Zpět na seznam

Glaucous gull

Larus hyperboreus

Foto: Glaucous gull
Stav ohrožení
Popis zvířete
The Glaucous Gull (Larus hyperboreus) is a large species of seabird that belongs to the gull family, Laridae. It is notable for its impressive size and distinctive pale plumage, which sets it apart from other gulls. This bird is a circumpolar species primarily found in the Arctic regions, including parts of North America, Europe, and Asia. It is a migratory bird, with some populations traveling south to cooler, temperate zones during the harsh Arctic winter.

Adult Glaucous Gulls have a striking appearance. They possess a very pale, almost white plumage that covers their bodies, with light grey back and upper wings. The tips of their wings are white, lacking the black markings that are typical of many other gull species. Their large, powerful bills are pink with a distinctive red spot on the lower mandible, a feature that plays a crucial role in their feeding behavior. Their eyes are pale, surrounded by a thin ring of bare, pinkish skin, and their legs are a flesh-colored pink, blending seamlessly with their overall pale appearance.

These gulls are among the largest in the world, with a wingspan that can reach up to 150-170 cm (59-67 inches). Their size gives them a dominant presence among other seabirds, and they are known to be aggressive predators and opportunistic feeders. Their diet is varied and includes fish, small birds, eggs, carrion, and even refuse. This adaptability in feeding habits allows them to thrive in the harsh Arctic environment, as well as in human-altered landscapes where they can scavenge for food.

Glaucous Gulls breed in the Arctic, choosing nesting sites on cliffs, rocky outcrops, or on the ground in more open areas. They are colonial nesters, with some colonies consisting of a few pairs to several hundred. Their nests are constructed from vegetation, feathers, and debris, forming a substantial structure in which the female lays 2 to 4 eggs. Both parents share in the incubation duties, which last about a month, and in caring for the chicks once they hatch.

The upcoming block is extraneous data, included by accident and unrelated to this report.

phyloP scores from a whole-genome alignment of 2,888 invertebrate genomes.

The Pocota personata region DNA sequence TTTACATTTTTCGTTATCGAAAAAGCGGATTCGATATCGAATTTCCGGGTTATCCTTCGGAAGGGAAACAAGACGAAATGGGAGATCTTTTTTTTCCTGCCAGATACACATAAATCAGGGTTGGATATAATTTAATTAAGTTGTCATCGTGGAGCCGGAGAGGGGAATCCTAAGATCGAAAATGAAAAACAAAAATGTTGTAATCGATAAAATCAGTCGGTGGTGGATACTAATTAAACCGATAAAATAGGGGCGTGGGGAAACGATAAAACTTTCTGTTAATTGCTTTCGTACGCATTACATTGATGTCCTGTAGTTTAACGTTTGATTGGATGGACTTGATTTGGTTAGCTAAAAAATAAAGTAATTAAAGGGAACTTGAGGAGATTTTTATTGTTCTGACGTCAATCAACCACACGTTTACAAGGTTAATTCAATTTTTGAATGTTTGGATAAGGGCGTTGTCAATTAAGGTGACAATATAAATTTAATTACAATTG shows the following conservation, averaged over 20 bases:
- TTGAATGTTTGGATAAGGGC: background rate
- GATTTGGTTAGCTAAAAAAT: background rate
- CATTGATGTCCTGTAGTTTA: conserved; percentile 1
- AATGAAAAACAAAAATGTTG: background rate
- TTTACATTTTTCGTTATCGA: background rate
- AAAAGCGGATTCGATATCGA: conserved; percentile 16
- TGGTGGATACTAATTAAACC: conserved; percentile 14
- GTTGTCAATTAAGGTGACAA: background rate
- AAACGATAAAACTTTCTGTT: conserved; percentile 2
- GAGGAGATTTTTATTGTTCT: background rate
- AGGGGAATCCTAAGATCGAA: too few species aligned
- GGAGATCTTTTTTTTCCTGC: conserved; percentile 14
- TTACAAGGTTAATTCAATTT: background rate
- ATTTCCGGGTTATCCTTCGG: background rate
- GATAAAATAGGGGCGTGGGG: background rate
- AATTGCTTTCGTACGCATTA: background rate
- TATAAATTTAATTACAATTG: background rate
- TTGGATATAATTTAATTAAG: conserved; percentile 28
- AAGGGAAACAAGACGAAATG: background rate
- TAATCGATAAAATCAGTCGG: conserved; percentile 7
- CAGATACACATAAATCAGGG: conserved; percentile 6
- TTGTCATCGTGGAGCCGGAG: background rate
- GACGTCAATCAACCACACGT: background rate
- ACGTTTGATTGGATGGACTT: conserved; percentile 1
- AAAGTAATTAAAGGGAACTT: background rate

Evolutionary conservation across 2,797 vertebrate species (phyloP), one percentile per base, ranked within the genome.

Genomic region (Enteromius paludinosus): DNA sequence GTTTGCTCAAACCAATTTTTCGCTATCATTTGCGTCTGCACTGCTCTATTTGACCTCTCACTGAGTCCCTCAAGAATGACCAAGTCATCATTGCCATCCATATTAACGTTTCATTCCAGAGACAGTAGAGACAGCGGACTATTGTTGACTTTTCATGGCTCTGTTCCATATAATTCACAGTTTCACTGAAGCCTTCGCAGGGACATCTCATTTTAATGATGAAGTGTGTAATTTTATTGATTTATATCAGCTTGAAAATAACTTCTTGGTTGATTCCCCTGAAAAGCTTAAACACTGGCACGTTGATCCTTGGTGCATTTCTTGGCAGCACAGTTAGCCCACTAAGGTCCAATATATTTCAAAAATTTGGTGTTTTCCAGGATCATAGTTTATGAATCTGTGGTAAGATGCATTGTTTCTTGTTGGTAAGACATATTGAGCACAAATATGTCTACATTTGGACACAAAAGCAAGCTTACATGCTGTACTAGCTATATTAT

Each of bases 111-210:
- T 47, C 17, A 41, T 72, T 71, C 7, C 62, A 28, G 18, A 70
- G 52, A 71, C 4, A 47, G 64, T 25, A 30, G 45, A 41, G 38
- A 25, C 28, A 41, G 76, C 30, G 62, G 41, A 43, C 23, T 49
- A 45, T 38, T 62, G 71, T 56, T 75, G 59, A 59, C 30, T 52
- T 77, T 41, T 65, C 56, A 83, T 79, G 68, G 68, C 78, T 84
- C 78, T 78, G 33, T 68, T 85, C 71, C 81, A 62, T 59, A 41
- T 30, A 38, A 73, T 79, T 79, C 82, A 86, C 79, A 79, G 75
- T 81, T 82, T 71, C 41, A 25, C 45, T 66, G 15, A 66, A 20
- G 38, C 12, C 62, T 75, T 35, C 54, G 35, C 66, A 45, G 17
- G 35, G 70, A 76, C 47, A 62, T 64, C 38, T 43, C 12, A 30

Juvenile Glaucous Gulls go through a series of plumage changes over their first four years of life, transitioning from a mottled brown and gray appearance to the pale adult plumage. These changes can make identification challenging, especially when considering the bird's similarity to other large gulls, such as the Iceland Gull (Larus glaucoides).

As migratory birds, Glaucous Gulls play a vital role in the ecosystems they inhabit. They are both predators and scavengers, contributing to the control of animal populations and the cleanup of carrion. However, their presence in human environments can sometimes lead to conflicts, especially in areas where they compete with humans for fish or scavenge in urban areas.

Despite the challenges they face, Glaucous Gulls are currently considered to be of Least Concern by the International Union for Conservation of Nature (IUCN), indicating that their populations are stable. However, like many Arctic species, they are potentially vulnerable to the impacts of climate change, pollution, and habitat disturbance. Conservation efforts aimed at preserving their natural habitats and monitoring their population trends are essential to ensure the continued survival of this remarkable species in the face of a changing world.
Nové fotografie zvířat